It was hysterically funny--literally, as Florence's grandmother delights in "female trouble," recounting what Florence's father calls "The Ovariad" at family gatherings. But more than any other book, it gave me the picture of how very hard it was to be a woman in 1950's America and how much the culture conspired to keep women in their place. Florence finally gains a measure of independence by writing "true confessions" for magazines, described in Writer's Market as follows:
For the housewife with a high school education. First person stories with sympathetic narrator, emotional impact, and strong reader identification. Stories may be about any subject of interest to the homebound woman: premarital and extramarital sexual temptation, sexual maladjustment in marriage, adultery, problem children, alcoholism, illness, accidents, religious crises, or the loss of a loved one. Upbeat ending essential. Some sadder-but-wiser okay. Narrator may sin but must feel guilty about it; no blithe spirits. No humor; our readers take life seriously.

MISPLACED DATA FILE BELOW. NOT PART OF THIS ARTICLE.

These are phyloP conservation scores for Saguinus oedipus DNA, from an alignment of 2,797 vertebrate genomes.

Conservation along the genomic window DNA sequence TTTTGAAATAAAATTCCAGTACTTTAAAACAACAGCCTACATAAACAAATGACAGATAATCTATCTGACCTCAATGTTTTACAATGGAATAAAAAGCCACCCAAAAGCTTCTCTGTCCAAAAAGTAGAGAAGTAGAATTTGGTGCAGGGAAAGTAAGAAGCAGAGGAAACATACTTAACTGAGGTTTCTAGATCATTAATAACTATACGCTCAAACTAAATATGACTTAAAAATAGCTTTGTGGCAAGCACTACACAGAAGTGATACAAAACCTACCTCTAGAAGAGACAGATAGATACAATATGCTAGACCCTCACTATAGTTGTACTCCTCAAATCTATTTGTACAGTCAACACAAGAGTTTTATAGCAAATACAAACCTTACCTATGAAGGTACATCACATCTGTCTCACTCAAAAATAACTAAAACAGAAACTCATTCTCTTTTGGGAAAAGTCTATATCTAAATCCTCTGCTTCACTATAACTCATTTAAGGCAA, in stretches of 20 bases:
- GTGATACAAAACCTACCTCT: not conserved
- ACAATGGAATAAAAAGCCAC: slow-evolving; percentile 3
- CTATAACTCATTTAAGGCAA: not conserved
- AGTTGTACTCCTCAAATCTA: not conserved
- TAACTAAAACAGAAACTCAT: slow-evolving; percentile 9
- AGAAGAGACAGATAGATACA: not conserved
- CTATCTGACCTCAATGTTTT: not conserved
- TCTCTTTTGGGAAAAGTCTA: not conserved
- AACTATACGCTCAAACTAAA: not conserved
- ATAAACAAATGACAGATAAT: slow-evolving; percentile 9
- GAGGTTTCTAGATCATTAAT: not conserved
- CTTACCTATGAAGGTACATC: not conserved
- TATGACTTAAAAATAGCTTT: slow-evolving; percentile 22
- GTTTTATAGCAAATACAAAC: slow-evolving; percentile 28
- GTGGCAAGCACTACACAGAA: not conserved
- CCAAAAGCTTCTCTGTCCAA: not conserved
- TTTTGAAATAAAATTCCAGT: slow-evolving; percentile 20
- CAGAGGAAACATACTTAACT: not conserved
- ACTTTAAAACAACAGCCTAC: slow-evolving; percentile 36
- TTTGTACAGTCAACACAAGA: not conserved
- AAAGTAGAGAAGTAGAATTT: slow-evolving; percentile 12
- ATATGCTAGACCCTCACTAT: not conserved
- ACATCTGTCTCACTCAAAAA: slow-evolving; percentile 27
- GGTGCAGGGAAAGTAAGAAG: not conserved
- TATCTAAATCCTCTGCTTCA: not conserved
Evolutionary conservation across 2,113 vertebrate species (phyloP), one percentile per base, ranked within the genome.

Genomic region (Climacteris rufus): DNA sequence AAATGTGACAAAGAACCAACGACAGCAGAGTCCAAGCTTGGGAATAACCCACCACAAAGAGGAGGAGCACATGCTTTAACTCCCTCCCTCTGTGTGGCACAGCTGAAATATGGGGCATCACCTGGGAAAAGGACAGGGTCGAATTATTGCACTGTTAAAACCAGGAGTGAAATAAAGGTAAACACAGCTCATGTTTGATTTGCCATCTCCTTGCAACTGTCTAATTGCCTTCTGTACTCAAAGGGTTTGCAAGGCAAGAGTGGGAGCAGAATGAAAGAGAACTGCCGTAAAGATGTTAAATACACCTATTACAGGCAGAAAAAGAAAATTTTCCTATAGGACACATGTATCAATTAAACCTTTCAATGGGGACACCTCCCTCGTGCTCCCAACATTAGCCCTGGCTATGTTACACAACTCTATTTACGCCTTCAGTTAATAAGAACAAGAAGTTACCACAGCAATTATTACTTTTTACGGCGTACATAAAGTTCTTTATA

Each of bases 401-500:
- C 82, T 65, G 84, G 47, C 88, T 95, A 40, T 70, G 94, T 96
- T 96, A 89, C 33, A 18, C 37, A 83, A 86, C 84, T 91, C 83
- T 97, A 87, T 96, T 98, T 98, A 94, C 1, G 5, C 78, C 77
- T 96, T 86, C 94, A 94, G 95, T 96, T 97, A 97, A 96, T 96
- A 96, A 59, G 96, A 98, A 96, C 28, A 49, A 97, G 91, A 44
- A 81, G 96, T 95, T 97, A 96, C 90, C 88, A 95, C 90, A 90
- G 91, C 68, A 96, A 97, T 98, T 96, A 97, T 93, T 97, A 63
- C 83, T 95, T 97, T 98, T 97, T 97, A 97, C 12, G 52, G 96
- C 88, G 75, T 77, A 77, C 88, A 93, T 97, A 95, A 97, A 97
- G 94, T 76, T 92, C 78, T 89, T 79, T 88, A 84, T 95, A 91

Florence's first confession is "I Committed Adultery in a Diabetic Coma." Seemed humorous to me. But painful, too, watching Florence struggle to get out of the conundrum of being female without the constriction of constructed femininity, and watching how many women didn't even make the struggle.